, , ,

Based on the recurrent theme o f absent or uncaring father/father figure, rivalry between women, the ability to overcome obstacles, rewards, magical assistance and mythical element Ai-Ling Louie retells the story of Yeh-Shen – A Chinese Cinderella Story.  Yeh-Shen, which was first recorded in The Miscellaneous Record of Yu Yang, dating back to the T’ang dynasty (618-907 A.D) written by Tuan Ch’eng Shih .  Included in Louie’s book is a copy of the original myth in Chinese transcript found in the Hsueh Chin T’ao Yun edition recorded in the Ch’ing Dynasty (1644-1912).  Some say that the story predates the first Italian version of Cinderella written in 1643.  Who really knows – travel and trade not only produced goods but it also produced a legacy of literature!!

In 850 A.D, during the Tang dynasty,  a famous poet, writer, and government official , Duan Cheng Shi, published a collection of stories he had gathered throughout his entire life.   In “Miscellaneous Morsels from Youyang”  Duan Cheng Shi retold the story of Ye Xian (also known as Yeh-Shen).  He apparently heard of this mythical legend from his servant Li Shi Yuan.

Ai-Ling Louie’s tells Yeh-Shen’s tale of woe begins as we are introduced to a cave chief somewhere in southern China.  He has two wives, polygamy was widely practiced in China up until the Han Dynasty, and both wives gave him daughters.  Unfortunately one of the wives died, and poor Yeh-Chen was raised by her stepmother.  Her only friend happens to be her pet fish, which in Chinese culture symbolizes hope and prosperity.  Take a look at each page and see if you can find the fish.  The illustrator, Ed Young, incorporates a fish on each and every page.  The first time I read this book to my own three children it took my oldest three pages to notice that there was a fish on each page.  Even the cover art has a carp like fish hidden among Yeh-Shen’s Spring Festival dress.  From the moment they realized there was a fish on each book I couldn’t read until they had found the book.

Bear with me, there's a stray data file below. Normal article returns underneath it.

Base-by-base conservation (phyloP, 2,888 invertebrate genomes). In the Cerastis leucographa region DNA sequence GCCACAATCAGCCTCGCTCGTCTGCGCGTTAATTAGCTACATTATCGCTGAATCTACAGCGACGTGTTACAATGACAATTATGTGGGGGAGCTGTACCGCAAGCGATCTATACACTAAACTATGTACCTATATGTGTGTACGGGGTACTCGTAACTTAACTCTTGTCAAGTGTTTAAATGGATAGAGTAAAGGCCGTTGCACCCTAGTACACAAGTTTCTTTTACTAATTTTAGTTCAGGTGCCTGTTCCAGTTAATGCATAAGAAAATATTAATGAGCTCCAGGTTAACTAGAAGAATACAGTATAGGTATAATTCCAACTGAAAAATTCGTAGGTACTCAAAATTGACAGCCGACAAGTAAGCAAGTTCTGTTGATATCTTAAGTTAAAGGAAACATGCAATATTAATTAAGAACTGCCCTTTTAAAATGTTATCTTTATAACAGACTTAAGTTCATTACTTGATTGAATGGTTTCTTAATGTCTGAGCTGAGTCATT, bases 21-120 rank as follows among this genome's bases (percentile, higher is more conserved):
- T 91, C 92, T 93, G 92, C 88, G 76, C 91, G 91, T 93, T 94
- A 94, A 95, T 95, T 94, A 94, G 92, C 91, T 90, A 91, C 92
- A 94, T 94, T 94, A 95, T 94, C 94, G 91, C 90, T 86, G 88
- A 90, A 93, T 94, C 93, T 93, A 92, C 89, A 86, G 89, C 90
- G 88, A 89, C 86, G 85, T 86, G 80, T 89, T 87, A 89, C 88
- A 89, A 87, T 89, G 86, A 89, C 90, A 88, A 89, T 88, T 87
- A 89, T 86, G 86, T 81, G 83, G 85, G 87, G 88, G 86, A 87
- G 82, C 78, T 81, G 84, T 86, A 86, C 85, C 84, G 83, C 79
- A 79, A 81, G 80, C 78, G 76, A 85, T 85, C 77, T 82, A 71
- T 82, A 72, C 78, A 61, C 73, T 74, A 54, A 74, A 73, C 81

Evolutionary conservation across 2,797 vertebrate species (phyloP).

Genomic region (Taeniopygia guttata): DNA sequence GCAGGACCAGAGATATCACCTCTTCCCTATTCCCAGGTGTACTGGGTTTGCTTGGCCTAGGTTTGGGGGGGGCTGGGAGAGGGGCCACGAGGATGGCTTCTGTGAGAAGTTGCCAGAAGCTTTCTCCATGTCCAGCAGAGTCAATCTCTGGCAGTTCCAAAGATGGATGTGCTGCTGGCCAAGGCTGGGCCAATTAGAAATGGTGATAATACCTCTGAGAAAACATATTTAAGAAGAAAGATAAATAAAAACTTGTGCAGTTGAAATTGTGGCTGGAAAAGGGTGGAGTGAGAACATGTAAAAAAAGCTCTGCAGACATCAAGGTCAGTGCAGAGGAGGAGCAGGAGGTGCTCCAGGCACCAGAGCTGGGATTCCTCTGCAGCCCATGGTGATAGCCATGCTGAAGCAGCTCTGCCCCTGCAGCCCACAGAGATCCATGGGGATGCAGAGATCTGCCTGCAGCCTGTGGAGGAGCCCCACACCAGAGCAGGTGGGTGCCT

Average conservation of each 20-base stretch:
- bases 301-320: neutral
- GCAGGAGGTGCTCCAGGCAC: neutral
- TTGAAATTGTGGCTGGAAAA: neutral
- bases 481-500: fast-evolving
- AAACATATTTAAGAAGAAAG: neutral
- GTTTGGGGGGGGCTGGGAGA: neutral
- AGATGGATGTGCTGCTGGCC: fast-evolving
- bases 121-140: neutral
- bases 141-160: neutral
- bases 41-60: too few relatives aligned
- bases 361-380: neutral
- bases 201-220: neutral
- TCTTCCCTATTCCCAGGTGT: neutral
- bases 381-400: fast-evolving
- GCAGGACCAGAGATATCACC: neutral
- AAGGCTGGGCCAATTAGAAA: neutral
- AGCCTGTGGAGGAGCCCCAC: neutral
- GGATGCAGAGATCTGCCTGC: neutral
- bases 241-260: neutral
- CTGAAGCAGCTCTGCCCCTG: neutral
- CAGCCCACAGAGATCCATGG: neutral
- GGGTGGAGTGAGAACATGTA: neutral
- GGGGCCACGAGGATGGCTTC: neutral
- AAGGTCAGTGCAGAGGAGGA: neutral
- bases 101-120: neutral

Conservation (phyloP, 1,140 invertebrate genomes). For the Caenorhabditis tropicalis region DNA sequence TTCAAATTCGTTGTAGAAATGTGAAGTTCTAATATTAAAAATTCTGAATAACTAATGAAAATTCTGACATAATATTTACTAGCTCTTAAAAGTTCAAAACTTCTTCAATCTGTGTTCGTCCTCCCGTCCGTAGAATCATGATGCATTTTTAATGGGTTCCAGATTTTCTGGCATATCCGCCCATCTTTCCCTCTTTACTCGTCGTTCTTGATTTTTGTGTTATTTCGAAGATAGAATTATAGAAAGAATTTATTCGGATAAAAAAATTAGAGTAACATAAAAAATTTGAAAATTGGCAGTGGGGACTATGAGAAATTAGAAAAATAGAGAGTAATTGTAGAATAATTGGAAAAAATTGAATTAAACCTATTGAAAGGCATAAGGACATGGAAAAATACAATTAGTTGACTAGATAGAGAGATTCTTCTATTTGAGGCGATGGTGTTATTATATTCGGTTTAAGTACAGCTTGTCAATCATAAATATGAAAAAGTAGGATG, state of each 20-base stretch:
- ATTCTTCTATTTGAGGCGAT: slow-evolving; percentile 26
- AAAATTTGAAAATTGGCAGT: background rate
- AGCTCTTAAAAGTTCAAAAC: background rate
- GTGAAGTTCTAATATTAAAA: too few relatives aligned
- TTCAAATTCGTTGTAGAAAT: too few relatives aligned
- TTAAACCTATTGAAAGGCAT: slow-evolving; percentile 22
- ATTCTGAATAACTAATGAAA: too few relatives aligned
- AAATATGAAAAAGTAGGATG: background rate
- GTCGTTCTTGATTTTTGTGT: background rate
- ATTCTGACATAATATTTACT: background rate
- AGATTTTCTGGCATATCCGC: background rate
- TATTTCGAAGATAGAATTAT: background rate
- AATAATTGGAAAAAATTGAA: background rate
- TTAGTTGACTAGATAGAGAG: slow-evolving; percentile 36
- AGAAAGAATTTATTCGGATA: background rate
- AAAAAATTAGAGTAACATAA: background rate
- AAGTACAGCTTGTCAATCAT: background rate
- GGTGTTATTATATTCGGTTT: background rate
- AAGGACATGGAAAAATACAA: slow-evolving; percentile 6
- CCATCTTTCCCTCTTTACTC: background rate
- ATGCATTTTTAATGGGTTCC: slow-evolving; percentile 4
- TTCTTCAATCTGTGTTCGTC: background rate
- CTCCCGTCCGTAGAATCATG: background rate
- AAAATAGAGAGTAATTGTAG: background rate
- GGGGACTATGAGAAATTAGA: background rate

Out of spite Yeh-Shen’s stepmother kills her pet fish and in her moment of mourning an old man (her fairy godfather) tells her to bury the bones and miracles will happen.  She did as she was told as in Confucian ideology men are placed at the top of a very strict hierarchy.  Men, and older men in particular, were believed to be wise!  Following his advice proved to be to her benefit.  She prayed often to the bones of her beloved fish and found comfort, for in Chinese culture they value ancestor worship. They believed in praying to their dearly departed to overcome obstacles.  For Yeh-Shen her fish was her closest friend, and became an ancestor of sorts.  She benefited from her prayers, for whenever she was in dire straights she would pray to the bones and voila – her hearts desire would appear.

Chinese Girl with bound feet

As in most Cinderella stories there is a ball.  Okay, maybe not a ball as we think in the traditional terminology.  “Festival time was approaching.  It was the busiest time of the year.  Such cooking and cleaning and sewing there was to be done. . . . At the spring festival young men and young women from the village hoped to meet and choose whom they would marry” (p. 8).  She loses her shoe, and the king receives her shoe from a merchant.  He is awe inspired by the dainty shoe and sets off on a journey to find the girl that fits into the golden shoe.   In school I was always fascinated when we learned about Chinese culture and the practice of foot binding.  The advent of foot binding is one of heated debate among historians.  All it comes down to is that small dainty feet were considered beautiful and parents would bind the feet of their baby daughters to create this “look”.  In 1915 foot binding finally became illegal in China.  In 1991 a shoe factory in China still made tiny shoes meant for the older generation of women who still had tiny, delicate feet.

Back to the story:  After much searching (by both the King and Yeh-Shen – for she wants her shoe back) the two meet and the King falls in love with her.  They are married and live happily ever after.  Her stepmother and stepsister – they don’t make out so well.  They are killed by a shower of rocks!!!!